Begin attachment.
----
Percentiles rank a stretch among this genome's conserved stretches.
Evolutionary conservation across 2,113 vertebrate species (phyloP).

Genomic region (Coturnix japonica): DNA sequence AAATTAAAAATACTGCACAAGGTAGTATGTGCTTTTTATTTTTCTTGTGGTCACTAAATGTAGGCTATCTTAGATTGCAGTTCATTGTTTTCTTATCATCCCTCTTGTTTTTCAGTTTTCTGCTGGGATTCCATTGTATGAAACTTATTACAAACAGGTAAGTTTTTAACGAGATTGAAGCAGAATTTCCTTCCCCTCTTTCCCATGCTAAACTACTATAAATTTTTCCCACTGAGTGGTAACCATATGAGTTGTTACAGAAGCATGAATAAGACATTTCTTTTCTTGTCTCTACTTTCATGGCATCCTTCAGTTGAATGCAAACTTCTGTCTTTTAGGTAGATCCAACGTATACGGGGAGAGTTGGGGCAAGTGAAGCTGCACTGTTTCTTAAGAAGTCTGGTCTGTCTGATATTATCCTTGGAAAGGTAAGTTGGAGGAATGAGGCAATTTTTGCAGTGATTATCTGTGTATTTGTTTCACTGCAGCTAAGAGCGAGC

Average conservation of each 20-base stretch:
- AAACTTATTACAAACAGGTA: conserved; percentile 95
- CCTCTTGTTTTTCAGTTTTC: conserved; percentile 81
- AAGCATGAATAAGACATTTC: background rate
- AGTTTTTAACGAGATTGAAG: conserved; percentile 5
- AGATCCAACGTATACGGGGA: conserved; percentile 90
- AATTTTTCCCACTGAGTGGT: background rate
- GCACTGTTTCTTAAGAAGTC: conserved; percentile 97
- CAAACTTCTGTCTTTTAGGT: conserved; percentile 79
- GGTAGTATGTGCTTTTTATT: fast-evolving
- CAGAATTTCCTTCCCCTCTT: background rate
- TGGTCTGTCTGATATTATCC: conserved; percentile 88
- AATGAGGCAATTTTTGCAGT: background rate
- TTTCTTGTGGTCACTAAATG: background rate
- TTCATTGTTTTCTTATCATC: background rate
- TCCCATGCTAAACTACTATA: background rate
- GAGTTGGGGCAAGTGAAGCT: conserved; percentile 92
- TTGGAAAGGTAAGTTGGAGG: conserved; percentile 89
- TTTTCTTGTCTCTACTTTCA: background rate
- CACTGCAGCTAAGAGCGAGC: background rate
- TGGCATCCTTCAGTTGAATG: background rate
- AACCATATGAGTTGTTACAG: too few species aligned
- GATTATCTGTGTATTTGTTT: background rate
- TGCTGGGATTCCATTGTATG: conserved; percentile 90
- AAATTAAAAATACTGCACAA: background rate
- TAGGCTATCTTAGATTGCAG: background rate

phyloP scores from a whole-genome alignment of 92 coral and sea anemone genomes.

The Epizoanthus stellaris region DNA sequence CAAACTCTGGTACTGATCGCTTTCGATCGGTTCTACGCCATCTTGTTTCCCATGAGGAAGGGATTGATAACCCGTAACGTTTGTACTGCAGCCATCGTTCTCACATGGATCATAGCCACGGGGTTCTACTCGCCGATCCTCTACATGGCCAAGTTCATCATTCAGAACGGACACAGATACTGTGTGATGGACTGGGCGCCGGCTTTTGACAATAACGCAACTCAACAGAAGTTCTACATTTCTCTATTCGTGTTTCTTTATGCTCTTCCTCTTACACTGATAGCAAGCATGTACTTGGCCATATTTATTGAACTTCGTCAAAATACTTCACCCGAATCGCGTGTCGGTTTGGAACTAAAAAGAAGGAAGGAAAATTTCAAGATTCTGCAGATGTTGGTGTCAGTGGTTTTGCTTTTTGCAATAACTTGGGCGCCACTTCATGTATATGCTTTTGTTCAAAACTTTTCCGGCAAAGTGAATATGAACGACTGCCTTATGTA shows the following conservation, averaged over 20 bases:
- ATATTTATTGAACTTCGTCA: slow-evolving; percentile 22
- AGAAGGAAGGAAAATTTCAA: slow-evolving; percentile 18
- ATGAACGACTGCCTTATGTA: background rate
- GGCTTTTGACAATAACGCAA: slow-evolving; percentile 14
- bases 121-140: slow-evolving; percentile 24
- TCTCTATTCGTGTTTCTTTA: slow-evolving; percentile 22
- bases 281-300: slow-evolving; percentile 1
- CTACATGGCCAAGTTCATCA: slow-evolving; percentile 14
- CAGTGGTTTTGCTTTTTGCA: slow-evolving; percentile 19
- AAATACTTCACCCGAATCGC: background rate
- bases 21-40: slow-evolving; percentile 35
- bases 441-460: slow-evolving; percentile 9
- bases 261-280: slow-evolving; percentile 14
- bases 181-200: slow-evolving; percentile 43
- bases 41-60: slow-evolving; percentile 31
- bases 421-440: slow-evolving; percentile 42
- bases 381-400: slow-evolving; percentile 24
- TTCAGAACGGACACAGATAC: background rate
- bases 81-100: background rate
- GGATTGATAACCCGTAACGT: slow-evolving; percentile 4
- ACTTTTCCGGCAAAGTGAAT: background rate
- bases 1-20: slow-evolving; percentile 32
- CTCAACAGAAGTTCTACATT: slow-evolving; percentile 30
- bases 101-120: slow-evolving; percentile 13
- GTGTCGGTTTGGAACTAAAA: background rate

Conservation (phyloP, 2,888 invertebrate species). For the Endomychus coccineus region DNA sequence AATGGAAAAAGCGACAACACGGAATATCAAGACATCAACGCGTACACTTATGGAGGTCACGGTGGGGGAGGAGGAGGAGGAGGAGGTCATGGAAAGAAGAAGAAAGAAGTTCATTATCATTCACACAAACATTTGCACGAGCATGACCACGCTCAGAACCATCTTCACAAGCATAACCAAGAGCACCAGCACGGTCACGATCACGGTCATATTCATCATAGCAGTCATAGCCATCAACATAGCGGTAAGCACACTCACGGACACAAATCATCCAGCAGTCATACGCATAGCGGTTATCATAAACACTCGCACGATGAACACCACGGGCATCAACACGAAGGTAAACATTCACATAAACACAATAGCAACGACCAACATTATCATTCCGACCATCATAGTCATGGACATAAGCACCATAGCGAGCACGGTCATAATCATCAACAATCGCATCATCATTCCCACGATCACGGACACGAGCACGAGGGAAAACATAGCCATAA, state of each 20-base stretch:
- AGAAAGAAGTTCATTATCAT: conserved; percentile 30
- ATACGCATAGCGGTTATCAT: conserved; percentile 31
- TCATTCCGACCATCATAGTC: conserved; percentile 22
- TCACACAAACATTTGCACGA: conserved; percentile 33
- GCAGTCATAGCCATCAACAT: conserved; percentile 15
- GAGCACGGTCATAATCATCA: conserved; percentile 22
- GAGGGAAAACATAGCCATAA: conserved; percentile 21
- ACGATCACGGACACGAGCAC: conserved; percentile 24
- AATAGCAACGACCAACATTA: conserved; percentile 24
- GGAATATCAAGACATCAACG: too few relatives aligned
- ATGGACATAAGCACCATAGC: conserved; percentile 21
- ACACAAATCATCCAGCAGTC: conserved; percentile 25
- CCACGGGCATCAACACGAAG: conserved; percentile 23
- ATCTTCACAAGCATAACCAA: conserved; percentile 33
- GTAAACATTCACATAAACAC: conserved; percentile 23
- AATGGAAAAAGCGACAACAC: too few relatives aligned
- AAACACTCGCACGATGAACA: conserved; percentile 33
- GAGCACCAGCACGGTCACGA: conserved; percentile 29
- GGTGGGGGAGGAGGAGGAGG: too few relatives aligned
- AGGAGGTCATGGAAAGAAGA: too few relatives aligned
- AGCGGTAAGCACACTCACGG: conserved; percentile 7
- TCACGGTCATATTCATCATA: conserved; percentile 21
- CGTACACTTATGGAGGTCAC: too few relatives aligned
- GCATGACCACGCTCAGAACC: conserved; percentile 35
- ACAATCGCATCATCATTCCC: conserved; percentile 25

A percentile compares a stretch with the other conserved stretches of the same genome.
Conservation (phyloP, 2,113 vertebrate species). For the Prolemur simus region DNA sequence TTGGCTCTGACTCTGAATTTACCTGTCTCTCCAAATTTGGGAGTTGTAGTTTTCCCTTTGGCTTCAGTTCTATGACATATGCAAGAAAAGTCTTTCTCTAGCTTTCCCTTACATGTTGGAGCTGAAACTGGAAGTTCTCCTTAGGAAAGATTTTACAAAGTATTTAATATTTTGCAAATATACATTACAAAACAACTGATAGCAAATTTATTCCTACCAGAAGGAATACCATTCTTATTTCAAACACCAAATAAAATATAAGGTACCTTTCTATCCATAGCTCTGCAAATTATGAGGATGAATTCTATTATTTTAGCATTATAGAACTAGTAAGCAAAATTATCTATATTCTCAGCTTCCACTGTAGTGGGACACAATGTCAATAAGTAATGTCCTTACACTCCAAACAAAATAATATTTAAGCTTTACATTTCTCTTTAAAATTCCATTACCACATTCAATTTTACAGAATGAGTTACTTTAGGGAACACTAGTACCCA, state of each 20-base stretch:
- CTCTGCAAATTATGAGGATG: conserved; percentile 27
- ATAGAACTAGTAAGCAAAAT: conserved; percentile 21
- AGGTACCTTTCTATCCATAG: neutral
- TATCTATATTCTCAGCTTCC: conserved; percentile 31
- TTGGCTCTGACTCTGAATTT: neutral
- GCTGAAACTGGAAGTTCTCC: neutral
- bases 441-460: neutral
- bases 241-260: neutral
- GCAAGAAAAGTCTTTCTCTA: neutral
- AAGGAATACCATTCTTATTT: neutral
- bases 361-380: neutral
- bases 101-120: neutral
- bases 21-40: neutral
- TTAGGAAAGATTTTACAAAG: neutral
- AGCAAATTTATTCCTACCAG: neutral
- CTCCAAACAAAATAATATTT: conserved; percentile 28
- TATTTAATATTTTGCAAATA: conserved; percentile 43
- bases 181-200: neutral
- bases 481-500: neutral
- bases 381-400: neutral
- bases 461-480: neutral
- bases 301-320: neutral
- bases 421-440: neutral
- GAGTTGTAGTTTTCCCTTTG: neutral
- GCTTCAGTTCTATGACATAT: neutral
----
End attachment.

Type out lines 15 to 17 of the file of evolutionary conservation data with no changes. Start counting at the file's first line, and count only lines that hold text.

- TGGTCTGTCTGATATTATCC: conserved; percentile 88
- AATGAGGCAATTTTTGCAGT: background rate
- TTTCTTGTGGTCACTAAATG: background rate